Companies with strong reputations as corporate citizens are respected for providing value to society in a comprehensive way – through their products and services, their operational excellence, and their support of the community.
As companies face increasing pressure from stakeholders to address complex societal issues, many are developing programs and initiatives with ambitious social impact goals, but often, without the requisite structure to ensure the programs are effective. Continue reading
When President Trump recently announced that the US was pulling out of the Paris Climate Accord, over 100 major US businesses announced their intention to continue their efforts to address climate change. This is a prime example of how companies are responding to stakeholder pressure by developing new approaches and taking a stronger role in addressing complex social issues. Continue reading
As we enter a new era in US politics, there is increased pressure on companies to build trust with customers, and both deliver and communicate their broader value to society and their employees.
As stated in the Edelman TRUST BAROMETER 2016, “A yawning trust gap is emerging between elite and mass populations. The most profound diﬀerence between the elite and the broader populations is found in their attitudes toward business. This skepticism is clearly manifested in the perception of speciﬁc industries, in particular the ﬁnancial services sector where there is a gap of more than 20 points between the elite’s trust in the sector and the general population’s.”
Companies are developing their corporate citizenship approaches and strategies based on three primary drivers: aligning with their purpose; addressing an operational issue; and/or supporting the communities where they have operations and employees.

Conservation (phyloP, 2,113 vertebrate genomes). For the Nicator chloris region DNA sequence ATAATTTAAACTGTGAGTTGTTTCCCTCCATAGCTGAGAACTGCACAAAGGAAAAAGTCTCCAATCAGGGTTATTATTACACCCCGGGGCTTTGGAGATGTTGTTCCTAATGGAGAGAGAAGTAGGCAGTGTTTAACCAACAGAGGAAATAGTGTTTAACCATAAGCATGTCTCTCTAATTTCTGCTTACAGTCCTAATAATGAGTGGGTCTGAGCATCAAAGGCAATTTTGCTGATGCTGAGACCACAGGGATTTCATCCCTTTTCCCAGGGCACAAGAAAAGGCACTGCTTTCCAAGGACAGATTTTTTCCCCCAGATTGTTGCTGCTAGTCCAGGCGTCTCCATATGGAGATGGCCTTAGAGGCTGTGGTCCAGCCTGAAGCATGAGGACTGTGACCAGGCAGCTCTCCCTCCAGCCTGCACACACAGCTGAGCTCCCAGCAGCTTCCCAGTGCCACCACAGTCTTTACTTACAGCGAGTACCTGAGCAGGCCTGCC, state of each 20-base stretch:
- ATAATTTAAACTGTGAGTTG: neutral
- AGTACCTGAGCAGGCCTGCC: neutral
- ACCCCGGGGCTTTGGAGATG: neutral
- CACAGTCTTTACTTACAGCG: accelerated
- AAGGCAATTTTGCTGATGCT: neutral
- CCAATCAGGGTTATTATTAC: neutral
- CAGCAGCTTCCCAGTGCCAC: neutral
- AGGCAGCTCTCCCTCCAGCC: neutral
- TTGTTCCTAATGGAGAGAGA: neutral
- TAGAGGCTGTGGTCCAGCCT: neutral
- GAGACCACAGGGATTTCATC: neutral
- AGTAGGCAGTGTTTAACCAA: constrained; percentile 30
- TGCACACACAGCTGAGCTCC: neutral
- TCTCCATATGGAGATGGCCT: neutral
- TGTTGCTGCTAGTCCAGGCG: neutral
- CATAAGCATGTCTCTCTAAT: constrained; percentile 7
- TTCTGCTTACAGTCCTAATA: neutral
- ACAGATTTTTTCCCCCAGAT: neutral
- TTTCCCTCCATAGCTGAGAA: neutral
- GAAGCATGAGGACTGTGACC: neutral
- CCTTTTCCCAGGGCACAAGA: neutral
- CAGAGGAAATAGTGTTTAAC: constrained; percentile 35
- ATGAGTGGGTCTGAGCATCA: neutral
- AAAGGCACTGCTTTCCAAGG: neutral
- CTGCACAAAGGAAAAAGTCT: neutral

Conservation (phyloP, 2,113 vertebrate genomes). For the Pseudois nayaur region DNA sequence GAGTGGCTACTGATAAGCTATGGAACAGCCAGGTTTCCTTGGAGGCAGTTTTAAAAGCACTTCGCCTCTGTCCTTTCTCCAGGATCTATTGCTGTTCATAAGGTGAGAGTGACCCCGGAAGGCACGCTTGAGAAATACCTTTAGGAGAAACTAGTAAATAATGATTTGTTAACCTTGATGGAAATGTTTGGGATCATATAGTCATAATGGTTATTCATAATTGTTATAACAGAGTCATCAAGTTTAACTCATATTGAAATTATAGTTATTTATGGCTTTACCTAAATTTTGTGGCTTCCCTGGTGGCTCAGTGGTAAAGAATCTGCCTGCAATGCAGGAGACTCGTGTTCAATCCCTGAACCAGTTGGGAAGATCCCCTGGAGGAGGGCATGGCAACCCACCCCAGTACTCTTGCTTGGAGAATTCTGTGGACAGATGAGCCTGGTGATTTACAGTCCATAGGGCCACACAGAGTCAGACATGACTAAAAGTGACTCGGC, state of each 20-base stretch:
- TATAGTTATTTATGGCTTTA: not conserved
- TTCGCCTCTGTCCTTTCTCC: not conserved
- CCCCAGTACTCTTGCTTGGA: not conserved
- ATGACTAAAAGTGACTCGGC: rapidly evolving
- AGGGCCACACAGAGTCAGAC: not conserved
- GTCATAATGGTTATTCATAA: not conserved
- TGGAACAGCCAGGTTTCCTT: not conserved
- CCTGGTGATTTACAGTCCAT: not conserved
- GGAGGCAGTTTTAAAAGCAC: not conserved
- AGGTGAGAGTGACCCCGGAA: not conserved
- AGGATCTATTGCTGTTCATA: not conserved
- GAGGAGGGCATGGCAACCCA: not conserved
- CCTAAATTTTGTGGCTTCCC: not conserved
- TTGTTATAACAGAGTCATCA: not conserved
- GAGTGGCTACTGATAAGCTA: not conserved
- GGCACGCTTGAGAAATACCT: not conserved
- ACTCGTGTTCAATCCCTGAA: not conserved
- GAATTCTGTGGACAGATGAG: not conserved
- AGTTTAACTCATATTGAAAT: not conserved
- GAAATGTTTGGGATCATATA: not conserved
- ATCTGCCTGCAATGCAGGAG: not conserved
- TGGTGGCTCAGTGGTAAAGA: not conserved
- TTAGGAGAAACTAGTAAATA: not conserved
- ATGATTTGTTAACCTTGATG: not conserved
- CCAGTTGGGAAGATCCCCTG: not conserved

Public media and high-profile stories surrounding companies and their corporate citizenship efforts tend to focus on the major programs and initiatives that the company has developed and promoted, such as Unilever’s Sustainable Living commitment (Purpose) or Starbucks’ focus on sourcing products responsibly (Operations).
The approach to community, however, tends to be less developed. Numerous companies state that they support the communities where their employees live and work, but with employees scattered around the globe in possibly hundreds of locations, companies struggle to develop an approach that effectively meets the needs of their various stakeholders in all of their localities.
Companies experience an increasing pressure to address critical issues, as well as communicate the activities and impact of the company in the communities where it operates, even in the most rural locations. As a result, there is a greater need for companies to develop an approach that addresses the issues and concerns of those stakeholders. Continue reading
Over the years of working extensively with countless corporations, TCC Group has developed a framework, “Successful Corporate Citizenship – What Sets Leading Companies Apart”, for identifying the key elements of building an effective corporate citizenship approach. TCC’s Director of Corporate Services, Tom Knowlton, lays out the four elements of this framework: Continue reading